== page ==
The leukemogenic AF4-MLL fusion protein causes P-TEFb kinase activation and altered epigenetic signatures

Institute of Pharmaceutical Biology/ZAFES, Goethe-University of Frankfurt, Biocenter, Frankfurt/Main, Germany.
Leukemia: official journal of the Leukemia Society of America, Leukemia Research Fund, U.K (Impact Factor: 10.43). 10/2010; 25(1):135-44. DOI: 10.1038/leu.2010.249
Source: PubMed


Expression of the AF4-MLL fusion protein in murine hematopoietic progenitor/stem cells results in the development of proB acute lymphoblastic leukemia. In this study, we affinity purified the AF4-MLL and AF4 protein complexes to elucidate their function. We observed that the AF4 complex consists of 11 binding partners and exhibits positive transcription elongation factor b (P-TEFb)-mediated activation of promoter-arrested RNA polymerase (pol) II in conjunction with several chromatin-modifying activities. In contrast, the AF4-MLL complex consists of at least 16 constituents including P-TEFb kinase, H3K4(me3) and H3K79(me3) histone methyltransferases (HMT), a protein arginine N-methyltransferase and a histone acetyltransferase. These findings suggest that the AF4-MLL protein disturbs the fine-tuned activation cycle of promoter-arrested RNA Pol II and causes altered histone methylation signatures. Thus, we propose that these two processes are key to trigger cellular reprogramming that leads to the onset of acute leukemia.

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Available from: Rolf Marschalek, Mar 25, 2014
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    • "Interestingly, the oncogenic AF4-MLL fusion protein -deriving from the leukemogenic t(4; 11) (q21;q32) chromosomal translocation retains the same AF4N portion and strongly activates transcriptional elongation, and moreover , exhibits in vitro and in vivo transformation capabilities [25] [40] [41]. Our findings contribute not only to understand elongation control in gene transcription, but also provides novel insights into a pathological mechanism, namely how the leukemogenic AF4-MLL fusion protein may contribute to a process that converts a normal hematopoietic cell into a pre-leukemic or leukemia-initiating cell. "
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    ABSTRACT: AF4/AFF1 and AF5/AFF4 are the molecular backbone to assemble "super-elongation complexes" (SECs) that have two main functions: (1) control of transcriptional elongation by recruiting the positive transcription elongation factor b (P-TEFb = CyclinT1/CDK9) that is usually stored in inhibitory 7SK RNPs; (2) binding of different histone methyltransferases, like DOT1L, NSD1 and CARM1. This way, transcribed genes obtain specific histone signatures (e.g. H3K79me2/3, H3K36me2) to generate a transcriptional memory system. Here we addressed several questions: how is P-TEFb recruited into SEC, how is the AF4 interactome composed, and what is the function of the naturally occuring AF4N protein variant which exhibits only the first 360 amino acids of the AF4 full-length protein. Noteworthy, shorter protein variants are a specific feature of all AFF protein family members. Here, we demonstrate that full-length AF4 and AF4N are both catalyzing the transition of P-TEFb from 7SK RNP to their N-terminal domain. We have also mapped the protein-protein interaction network within both complexes. In addition, we have first evidence that the AF4N protein also recruits TFIIH and the tumor suppressor MEN1. This indicate that AF4N may have additional functions in transcriptional initiation and in MEN1-dependend transcriptional processes.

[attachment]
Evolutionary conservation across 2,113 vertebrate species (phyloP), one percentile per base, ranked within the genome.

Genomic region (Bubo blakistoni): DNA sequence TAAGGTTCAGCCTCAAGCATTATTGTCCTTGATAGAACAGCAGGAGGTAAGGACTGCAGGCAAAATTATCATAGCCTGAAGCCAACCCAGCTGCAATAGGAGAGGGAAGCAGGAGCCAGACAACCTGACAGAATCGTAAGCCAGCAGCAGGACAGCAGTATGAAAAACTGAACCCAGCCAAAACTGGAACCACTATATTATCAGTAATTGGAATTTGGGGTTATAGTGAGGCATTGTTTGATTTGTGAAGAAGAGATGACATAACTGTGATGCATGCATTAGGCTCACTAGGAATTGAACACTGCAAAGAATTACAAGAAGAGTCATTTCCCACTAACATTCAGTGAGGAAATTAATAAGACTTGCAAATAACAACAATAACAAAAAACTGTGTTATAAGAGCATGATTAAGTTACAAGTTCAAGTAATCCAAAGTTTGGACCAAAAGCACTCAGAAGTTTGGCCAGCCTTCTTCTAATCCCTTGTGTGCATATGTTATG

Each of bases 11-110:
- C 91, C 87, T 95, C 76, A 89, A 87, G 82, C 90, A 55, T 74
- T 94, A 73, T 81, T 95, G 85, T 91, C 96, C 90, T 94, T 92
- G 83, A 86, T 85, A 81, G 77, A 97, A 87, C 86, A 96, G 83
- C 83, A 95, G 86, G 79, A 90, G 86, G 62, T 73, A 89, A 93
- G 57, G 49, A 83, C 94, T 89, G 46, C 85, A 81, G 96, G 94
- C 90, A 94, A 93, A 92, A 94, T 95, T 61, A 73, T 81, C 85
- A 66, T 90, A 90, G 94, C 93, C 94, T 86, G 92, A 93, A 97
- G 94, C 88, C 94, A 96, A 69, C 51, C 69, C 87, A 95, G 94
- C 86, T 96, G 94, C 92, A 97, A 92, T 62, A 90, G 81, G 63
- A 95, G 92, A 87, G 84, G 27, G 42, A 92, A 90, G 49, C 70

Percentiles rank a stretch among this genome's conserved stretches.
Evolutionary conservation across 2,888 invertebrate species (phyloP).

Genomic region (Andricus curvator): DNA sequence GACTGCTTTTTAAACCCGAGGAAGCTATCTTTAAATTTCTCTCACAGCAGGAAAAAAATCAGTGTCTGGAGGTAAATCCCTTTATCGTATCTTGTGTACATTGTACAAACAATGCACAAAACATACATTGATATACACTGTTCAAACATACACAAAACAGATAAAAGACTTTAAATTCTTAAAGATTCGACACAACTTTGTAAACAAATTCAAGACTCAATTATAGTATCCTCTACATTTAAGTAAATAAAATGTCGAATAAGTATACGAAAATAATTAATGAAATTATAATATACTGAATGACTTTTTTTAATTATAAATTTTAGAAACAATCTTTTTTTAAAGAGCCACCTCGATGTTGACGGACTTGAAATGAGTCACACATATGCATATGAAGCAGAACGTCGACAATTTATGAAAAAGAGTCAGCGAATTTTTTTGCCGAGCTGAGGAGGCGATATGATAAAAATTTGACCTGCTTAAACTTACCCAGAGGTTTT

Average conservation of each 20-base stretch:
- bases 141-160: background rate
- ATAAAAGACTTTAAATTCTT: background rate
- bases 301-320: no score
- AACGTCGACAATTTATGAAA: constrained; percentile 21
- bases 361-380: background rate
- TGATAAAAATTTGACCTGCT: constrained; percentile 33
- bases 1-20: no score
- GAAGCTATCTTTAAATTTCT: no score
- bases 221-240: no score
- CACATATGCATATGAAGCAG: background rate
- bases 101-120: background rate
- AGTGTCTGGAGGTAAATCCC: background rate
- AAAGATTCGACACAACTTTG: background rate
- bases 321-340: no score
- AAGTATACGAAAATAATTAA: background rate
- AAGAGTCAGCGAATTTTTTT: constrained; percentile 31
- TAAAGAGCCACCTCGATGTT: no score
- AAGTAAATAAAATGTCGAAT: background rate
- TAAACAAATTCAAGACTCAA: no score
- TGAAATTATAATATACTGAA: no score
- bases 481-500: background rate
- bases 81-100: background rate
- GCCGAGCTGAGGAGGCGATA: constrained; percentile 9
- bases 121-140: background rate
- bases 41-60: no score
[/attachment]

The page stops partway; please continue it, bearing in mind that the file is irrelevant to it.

American Journal of Blood Research 07/2015; 5(1):10-24.
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    • "The fusion proteins – deriving from the aforementioned MLL translocations – trigger very similar downstream events, namely the ability to bind and activate endogenous AF4/AF5 complexes (also named superelongation complexes), or the direct activation of RNA Polymerase II, as does the AF4-MLL fusion protein [4]. This causes an increase in mRNA levels and ectopic/extended histone methylation signatures (H3K4 and H3K79) [5] [6] [7]. Furthermore, these 4 MLL gene fusions account for more than 90% of ALL cases (infant, childhood and adult) and about 50% of AML cases (infant, childhood and adult). "